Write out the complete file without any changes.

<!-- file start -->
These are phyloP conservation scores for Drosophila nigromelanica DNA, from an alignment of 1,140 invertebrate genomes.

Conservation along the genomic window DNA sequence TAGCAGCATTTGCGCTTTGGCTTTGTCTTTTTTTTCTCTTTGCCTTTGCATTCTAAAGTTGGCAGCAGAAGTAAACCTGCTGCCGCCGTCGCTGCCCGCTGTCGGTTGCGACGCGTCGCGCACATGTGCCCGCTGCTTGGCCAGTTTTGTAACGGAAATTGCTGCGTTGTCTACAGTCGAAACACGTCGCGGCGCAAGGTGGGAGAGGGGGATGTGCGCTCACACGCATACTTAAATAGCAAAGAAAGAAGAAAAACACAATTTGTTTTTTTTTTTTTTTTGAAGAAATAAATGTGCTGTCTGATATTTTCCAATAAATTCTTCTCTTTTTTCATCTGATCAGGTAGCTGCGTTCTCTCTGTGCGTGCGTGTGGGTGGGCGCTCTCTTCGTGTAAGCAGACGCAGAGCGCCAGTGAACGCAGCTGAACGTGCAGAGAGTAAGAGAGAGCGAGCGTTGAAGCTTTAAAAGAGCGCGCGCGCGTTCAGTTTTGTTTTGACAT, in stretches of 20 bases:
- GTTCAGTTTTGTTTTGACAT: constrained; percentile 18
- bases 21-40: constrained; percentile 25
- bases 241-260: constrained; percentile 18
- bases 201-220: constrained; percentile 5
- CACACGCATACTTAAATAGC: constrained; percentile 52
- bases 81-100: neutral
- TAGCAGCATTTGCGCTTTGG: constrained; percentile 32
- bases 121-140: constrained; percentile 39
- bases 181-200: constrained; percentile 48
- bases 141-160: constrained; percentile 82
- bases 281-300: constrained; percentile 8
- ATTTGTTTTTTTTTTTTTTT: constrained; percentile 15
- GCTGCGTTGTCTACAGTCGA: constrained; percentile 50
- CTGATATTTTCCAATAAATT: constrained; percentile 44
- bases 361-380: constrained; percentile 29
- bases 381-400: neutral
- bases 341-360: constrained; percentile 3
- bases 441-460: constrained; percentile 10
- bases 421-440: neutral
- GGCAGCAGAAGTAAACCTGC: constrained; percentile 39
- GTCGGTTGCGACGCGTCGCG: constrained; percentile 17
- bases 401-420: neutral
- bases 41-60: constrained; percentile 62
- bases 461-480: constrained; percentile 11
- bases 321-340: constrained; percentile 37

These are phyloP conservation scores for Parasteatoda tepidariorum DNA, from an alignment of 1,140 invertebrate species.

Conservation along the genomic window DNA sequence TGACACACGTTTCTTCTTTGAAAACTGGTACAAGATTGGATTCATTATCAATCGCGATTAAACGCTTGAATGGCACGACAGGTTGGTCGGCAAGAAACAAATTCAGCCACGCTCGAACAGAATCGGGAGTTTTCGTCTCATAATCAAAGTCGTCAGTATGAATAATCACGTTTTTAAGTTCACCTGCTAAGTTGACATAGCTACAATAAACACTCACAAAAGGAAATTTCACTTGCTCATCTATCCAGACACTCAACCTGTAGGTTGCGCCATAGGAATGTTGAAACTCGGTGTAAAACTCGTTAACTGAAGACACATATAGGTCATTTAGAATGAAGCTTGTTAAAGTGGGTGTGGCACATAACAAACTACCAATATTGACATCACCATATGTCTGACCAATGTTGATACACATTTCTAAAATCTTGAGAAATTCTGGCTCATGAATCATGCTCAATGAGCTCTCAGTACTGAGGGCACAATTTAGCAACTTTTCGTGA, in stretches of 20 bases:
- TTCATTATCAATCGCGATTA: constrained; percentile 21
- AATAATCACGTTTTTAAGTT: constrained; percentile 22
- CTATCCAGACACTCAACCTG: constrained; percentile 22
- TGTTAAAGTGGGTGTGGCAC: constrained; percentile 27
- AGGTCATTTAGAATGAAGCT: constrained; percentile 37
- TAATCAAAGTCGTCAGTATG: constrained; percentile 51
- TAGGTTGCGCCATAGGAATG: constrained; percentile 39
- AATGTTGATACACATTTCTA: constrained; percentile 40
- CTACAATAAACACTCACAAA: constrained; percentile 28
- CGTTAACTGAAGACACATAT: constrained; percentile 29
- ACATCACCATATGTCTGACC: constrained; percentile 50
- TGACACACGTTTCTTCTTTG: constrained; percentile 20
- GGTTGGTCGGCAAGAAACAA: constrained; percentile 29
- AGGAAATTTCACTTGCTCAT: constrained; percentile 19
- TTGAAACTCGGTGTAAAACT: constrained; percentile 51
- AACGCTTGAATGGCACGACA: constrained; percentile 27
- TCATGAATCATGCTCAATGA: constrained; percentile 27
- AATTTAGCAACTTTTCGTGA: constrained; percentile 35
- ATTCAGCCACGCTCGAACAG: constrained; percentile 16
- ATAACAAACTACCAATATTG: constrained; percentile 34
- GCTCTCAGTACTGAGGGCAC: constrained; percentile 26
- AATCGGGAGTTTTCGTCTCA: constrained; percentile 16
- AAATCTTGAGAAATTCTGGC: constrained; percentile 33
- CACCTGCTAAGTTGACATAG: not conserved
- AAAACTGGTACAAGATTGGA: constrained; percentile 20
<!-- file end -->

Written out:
These are phyloP conservation scores for Drosophila nigromelanica DNA, from an alignment of 1,140 invertebrate genomes.

Conservation along the genomic window DNA sequence TAGCAGCATTTGCGCTTTGGCTTTGTCTTTTTTTTCTCTTTGCCTTTGCATTCTAAAGTTGGCAGCAGAAGTAAACCTGCTGCCGCCGTCGCTGCCCGCTGTCGGTTGCGACGCGTCGCGCACATGTGCCCGCTGCTTGGCCAGTTTTGTAACGGAAATTGCTGCGTTGTCTACAGTCGAAACACGTCGCGGCGCAAGGTGGGAGAGGGGGATGTGCGCTCACACGCATACTTAAATAGCAAAGAAAGAAGAAAAACACAATTTGTTTTTTTTTTTTTTTTGAAGAAATAAATGTGCTGTCTGATATTTTCCAATAAATTCTTCTCTTTTTTCATCTGATCAGGTAGCTGCGTTCTCTCTGTGCGTGCGTGTGGGTGGGCGCTCTCTTCGTGTAAGCAGACGCAGAGCGCCAGTGAACGCAGCTGAACGTGCAGAGAGTAAGAGAGAGCGAGCGTTGAAGCTTTAAAAGAGCGCGCGCGCGTTCAGTTTTGTTTTGACAT, in stretches of 20 bases:
- GTTCAGTTTTGTTTTGACAT: constrained; percentile 18
- bases 21-40: constrained; percentile 25
- bases 241-260: constrained; percentile 18
- bases 201-220: constrained; percentile 5
- CACACGCATACTTAAATAGC: constrained; percentile 52
- bases 81-100: neutral
- TAGCAGCATTTGCGCTTTGG: constrained; percentile 32
- bases 121-140: constrained; percentile 39
- bases 181-200: constrained; percentile 48
- bases 141-160: constrained; percentile 82
- bases 281-300: constrained; percentile 8
- ATTTGTTTTTTTTTTTTTTT: constrained; percentile 15
- GCTGCGTTGTCTACAGTCGA: constrained; percentile 50
- CTGATATTTTCCAATAAATT: constrained; percentile 44
- bases 361-380: constrained; percentile 29
- bases 381-400: neutral
- bases 341-360: constrained; percentile 3
- bases 441-460: constrained; percentile 10
- bases 421-440: neutral
- GGCAGCAGAAGTAAACCTGC: constrained; percentile 39
- GTCGGTTGCGACGCGTCGCG: constrained; percentile 17
- bases 401-420: neutral
- bases 41-60: constrained; percentile 62
- bases 461-480: constrained; percentile 11
- bases 321-340: constrained; percentile 37

These are phyloP conservation scores for Parasteatoda tepidariorum DNA, from an alignment of 1,140 invertebrate species.

Conservation along the genomic window DNA sequence TGACACACGTTTCTTCTTTGAAAACTGGTACAAGATTGGATTCATTATCAATCGCGATTAAACGCTTGAATGGCACGACAGGTTGGTCGGCAAGAAACAAATTCAGCCACGCTCGAACAGAATCGGGAGTTTTCGTCTCATAATCAAAGTCGTCAGTATGAATAATCACGTTTTTAAGTTCACCTGCTAAGTTGACATAGCTACAATAAACACTCACAAAAGGAAATTTCACTTGCTCATCTATCCAGACACTCAACCTGTAGGTTGCGCCATAGGAATGTTGAAACTCGGTGTAAAACTCGTTAACTGAAGACACATATAGGTCATTTAGAATGAAGCTTGTTAAAGTGGGTGTGGCACATAACAAACTACCAATATTGACATCACCATATGTCTGACCAATGTTGATACACATTTCTAAAATCTTGAGAAATTCTGGCTCATGAATCATGCTCAATGAGCTCTCAGTACTGAGGGCACAATTTAGCAACTTTTCGTGA, in stretches of 20 bases:
- TTCATTATCAATCGCGATTA: constrained; percentile 21
- AATAATCACGTTTTTAAGTT: constrained; percentile 22
- CTATCCAGACACTCAACCTG: constrained; percentile 22
- TGTTAAAGTGGGTGTGGCAC: constrained; percentile 27
- AGGTCATTTAGAATGAAGCT: constrained; percentile 37
- TAATCAAAGTCGTCAGTATG: constrained; percentile 51
- TAGGTTGCGCCATAGGAATG: constrained; percentile 39
- AATGTTGATACACATTTCTA: constrained; percentile 40
- CTACAATAAACACTCACAAA: constrained; percentile 28
- CGTTAACTGAAGACACATAT: constrained; percentile 29
- ACATCACCATATGTCTGACC: constrained; percentile 50
- TGACACACGTTTCTTCTTTG: constrained; percentile 20
- GGTTGGTCGGCAAGAAACAA: constrained; percentile 29
- AGGAAATTTCACTTGCTCAT: constrained; percentile 19
- TTGAAACTCGGTGTAAAACT: constrained; percentile 51
- AACGCTTGAATGGCACGACA: constrained; percentile 27
- TCATGAATCATGCTCAATGA: constrained; percentile 27
- AATTTAGCAACTTTTCGTGA: constrained; percentile 35
- ATTCAGCCACGCTCGAACAG: constrained; percentile 16
- ATAACAAACTACCAATATTG: constrained; percentile 34
- GCTCTCAGTACTGAGGGCAC: constrained; percentile 26
- AATCGGGAGTTTTCGTCTCA: constrained; percentile 16
- AAATCTTGAGAAATTCTGGC: constrained; percentile 33
- CACCTGCTAAGTTGACATAG: not conserved
- AAAACTGGTACAAGATTGGA: constrained; percentile 20